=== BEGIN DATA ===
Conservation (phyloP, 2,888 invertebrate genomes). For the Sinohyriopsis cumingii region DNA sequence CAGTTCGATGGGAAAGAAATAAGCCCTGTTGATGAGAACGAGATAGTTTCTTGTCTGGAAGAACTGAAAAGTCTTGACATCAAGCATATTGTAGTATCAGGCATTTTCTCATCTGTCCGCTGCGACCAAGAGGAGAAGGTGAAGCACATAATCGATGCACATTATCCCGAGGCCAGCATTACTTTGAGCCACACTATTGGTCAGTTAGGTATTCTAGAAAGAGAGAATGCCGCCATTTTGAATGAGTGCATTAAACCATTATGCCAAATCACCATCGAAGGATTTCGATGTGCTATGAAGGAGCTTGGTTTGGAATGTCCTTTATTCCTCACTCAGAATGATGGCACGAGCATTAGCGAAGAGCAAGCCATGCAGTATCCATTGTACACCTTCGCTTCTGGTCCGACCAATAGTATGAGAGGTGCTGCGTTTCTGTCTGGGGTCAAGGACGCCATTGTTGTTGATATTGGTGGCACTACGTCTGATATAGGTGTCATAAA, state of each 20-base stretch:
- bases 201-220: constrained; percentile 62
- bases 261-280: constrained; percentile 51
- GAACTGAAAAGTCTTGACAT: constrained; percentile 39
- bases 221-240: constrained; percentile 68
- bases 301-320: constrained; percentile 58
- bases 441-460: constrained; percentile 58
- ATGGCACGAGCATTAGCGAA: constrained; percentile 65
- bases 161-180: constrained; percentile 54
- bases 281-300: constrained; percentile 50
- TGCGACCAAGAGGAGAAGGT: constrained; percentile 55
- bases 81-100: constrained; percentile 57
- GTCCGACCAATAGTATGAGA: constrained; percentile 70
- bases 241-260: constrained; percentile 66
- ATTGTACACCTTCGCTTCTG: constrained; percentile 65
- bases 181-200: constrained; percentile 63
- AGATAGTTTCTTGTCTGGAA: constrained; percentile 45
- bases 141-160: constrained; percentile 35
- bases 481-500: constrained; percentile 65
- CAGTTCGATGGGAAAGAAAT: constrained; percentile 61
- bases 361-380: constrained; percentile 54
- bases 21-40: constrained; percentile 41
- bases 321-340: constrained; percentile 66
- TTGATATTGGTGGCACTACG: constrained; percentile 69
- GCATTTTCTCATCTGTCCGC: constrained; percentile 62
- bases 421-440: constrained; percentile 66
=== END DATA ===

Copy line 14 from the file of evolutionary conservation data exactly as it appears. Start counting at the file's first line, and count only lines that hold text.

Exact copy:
- bases 241-260: constrained; percentile 66